Gold is one of the most enigmatic metals in the world.  It has a lot of desirable properties that make it the most practical metal in the world, however, it is a scarce precious metal valued for more than just its properties. The price of gold is affected by a number of factors from supply, demand, geopolitical tensions, and the economy as well as investor behavior. These aren’t as straightforward as most people would have you believe. These factors can sometimes be counterintuitive. For instance, gold is often presented as an inflation hedge because unlike paper money which loses its value as more of it is printed, gold stays constant because its supply is relatively constant. 

Where does it come from?

The appetite for gold has not waned in the six millennia, since man first discovered gold, instead it seems the world needs more gold than what has or can be mined. It is estimated that the global production of gold rose from 1,518 tons in 1917 to 3,300 metric tons in 2019. The demand for gold in the same year was at 4,356 tons in 2019, higher than the actual supply. The demand for gold has been going higher since the Global Financial Crisis of 2008 because many investors turn to gold when the markets are in turmoil and there is widespread geopolitical tensions because the yellow metal holds its value better than any assets in times of financial crisis. 

Some of the top gold mining countries in the world include China, Australia, Russia, The U.S, South Africa, Canada, Peru, Mexico, Indonesia and Ghana. Since 2006, China has occupied the top position of being the biggest producer of gold in the world. China produces approximately 399.7 metric tons of gold, Russia with 281,5 metric tons, the United States with 253,2 tons and Canada with 193.0 tons. South Africa, which was once the top gold producer in the world lies at number eight on the top ten list producing 32 tons less gold than what Peru produces and a few tons less than Mexico and Ghana which occupy the last two spots.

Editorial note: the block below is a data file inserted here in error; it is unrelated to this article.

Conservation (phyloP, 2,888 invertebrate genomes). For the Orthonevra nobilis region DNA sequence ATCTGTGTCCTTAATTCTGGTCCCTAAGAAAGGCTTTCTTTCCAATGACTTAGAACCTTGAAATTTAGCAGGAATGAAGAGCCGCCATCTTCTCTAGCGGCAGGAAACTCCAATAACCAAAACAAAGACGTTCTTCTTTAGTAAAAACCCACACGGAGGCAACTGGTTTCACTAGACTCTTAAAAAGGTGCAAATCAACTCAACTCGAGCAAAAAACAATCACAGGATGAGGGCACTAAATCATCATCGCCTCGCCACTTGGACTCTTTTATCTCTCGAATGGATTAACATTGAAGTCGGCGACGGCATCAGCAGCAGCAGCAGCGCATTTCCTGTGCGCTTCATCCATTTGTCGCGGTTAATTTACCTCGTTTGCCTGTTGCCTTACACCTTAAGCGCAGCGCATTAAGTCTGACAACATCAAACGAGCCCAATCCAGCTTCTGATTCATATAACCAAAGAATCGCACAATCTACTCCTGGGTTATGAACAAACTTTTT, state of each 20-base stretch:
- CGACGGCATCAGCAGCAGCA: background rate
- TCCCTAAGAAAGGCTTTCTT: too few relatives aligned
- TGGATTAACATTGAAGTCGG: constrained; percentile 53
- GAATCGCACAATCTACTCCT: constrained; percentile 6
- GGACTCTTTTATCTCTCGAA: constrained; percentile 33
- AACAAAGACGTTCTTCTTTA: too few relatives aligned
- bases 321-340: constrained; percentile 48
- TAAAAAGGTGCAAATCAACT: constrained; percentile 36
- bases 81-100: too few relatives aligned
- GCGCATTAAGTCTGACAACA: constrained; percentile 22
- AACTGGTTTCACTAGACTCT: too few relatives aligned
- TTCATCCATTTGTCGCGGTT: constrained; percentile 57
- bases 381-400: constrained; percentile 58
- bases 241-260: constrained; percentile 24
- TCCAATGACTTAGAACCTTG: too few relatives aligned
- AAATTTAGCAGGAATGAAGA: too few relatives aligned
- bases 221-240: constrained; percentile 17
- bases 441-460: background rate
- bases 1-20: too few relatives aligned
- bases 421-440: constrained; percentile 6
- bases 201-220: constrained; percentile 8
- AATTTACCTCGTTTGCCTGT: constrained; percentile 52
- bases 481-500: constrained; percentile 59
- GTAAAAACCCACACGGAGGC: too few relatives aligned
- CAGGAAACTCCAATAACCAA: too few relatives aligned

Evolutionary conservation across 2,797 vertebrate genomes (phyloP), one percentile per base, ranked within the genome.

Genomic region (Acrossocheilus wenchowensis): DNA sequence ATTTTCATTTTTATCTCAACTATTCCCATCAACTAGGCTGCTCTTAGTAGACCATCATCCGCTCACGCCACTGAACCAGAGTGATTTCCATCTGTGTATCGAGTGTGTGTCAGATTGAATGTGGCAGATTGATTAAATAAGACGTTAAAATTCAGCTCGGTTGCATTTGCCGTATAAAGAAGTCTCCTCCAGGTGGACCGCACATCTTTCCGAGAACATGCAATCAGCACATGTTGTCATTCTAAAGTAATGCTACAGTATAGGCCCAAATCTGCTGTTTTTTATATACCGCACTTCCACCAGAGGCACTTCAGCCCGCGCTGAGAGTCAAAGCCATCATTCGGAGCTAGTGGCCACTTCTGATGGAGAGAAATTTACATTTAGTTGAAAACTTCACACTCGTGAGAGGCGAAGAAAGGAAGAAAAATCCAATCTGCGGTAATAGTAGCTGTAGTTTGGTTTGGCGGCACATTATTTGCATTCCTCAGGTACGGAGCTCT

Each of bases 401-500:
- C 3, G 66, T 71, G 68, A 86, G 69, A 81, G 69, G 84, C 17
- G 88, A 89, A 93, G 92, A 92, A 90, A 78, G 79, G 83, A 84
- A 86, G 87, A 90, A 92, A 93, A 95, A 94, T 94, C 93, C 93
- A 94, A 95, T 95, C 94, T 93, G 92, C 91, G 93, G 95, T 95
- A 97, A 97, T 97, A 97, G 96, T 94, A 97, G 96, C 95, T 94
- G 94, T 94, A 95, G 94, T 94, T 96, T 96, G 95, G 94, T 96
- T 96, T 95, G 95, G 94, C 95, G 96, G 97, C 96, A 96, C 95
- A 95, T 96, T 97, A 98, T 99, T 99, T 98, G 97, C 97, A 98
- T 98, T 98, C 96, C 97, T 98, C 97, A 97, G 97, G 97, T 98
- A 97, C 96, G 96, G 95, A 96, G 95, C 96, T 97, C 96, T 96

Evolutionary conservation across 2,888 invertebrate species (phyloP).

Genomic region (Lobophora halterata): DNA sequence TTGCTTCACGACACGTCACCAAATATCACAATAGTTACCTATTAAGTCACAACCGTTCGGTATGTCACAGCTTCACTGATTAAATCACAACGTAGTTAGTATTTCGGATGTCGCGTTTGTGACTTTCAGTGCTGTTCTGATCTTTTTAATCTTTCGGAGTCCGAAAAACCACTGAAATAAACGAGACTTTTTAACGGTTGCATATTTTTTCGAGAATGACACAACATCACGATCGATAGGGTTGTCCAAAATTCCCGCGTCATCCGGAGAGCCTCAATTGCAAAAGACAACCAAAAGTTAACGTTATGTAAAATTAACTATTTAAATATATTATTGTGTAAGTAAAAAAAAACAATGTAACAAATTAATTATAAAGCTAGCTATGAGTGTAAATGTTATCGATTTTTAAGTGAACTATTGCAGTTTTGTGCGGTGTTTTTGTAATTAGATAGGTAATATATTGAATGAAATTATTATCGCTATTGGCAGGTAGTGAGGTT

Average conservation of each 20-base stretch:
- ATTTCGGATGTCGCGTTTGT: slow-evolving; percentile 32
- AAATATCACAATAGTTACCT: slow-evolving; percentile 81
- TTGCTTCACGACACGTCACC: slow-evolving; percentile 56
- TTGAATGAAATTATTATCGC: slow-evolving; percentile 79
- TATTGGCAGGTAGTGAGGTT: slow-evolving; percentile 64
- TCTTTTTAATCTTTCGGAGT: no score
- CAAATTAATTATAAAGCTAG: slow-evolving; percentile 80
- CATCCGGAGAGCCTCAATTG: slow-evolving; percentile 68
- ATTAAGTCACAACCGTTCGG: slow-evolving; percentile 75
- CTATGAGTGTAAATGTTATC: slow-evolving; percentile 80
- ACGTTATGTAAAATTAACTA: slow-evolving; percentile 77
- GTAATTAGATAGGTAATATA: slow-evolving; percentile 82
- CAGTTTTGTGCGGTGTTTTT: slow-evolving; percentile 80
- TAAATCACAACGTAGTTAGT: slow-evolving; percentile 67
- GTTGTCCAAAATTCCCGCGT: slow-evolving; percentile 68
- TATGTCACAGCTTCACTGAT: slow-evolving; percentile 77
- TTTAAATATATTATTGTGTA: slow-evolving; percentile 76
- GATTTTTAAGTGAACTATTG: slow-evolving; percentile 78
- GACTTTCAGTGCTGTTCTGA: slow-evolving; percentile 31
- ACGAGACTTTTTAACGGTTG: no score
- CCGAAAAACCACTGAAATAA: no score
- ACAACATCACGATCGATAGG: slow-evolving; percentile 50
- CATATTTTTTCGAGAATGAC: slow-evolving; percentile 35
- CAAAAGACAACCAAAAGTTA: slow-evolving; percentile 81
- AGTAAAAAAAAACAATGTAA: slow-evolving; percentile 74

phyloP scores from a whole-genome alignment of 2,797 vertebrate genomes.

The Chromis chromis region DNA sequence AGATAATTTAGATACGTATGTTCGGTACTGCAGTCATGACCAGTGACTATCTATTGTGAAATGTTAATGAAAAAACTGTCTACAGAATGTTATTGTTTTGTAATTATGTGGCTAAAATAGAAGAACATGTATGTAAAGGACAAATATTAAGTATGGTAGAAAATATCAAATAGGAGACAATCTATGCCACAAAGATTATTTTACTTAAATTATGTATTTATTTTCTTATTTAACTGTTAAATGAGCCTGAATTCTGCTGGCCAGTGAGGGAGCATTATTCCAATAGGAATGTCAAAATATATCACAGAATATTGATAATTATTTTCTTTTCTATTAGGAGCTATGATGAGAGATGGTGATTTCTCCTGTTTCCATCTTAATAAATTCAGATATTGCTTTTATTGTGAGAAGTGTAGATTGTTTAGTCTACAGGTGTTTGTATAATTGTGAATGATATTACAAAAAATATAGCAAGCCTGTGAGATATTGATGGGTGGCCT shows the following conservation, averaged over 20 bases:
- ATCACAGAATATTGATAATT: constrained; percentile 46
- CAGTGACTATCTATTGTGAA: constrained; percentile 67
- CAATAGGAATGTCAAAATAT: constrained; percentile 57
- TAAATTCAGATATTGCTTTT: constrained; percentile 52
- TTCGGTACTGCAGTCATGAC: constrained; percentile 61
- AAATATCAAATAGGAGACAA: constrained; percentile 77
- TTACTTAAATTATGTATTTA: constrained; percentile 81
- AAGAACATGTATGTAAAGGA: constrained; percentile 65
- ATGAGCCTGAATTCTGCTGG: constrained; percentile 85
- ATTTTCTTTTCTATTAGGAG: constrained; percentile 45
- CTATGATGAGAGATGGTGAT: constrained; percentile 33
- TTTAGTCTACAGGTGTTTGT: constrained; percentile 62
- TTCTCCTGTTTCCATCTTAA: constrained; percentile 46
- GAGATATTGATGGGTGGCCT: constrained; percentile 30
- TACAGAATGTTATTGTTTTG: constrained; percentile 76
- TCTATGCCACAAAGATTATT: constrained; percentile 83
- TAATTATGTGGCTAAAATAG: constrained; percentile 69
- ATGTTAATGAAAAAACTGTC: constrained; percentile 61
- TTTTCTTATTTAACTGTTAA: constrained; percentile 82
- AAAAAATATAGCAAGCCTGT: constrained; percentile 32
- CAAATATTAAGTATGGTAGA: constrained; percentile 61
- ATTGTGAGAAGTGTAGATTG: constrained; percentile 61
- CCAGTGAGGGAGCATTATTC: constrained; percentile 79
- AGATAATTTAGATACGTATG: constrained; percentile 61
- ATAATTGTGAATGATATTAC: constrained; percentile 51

So, with the supply and demand remaining relatively static, what other factors affect the price of gold and why should they matter. 

Gold dealers look at the following indicators to tell whether they should be buying or selling gold. 

  1. The U.S. Dollar

Gold is priced in U.S dollars which means that the value of the U.S currency affects the price of gold. A strong dollar may mean a low price for gold, whilst a weak dollar could lead to an increase in the price of the yellow metal. 

  1. Inflation

Historically, gold has always been a good hedge against rising inflation. Investors, and central banks buy gold when there is concern over rising inflation rates. 

  1. Rising Use of gold in other industries

More than half of the world’s gold is used in the production of jewellery. The biggest consumers of jewellery in the world are China and India where gold is held in high regard and is part of the cultural fabric of those nations. When the demand for jewellery rises in the world, especially in those two countries, the price of gold is affected. 

Gold is also used in electronics and other technological innovations because of its special properties. It is an excellent thermal and electrical conductor and because it is resistant to corrosion or bacterial colonization, it is also used in medical applications. 

When you understand and learn to read these drivers, you will have a better chance of grasping the fluctuations of the gold price. Ideally, if you invest in any asset like gold, the ideal scenario is to buy low and sell high however, precious metals like gold are meant for long term buying and holding. The drivers of the gold price are many and as previously mentioned, they can be counterintuitive so there are no real guarantees on the “the best time to get the best price for your gold from gold dealers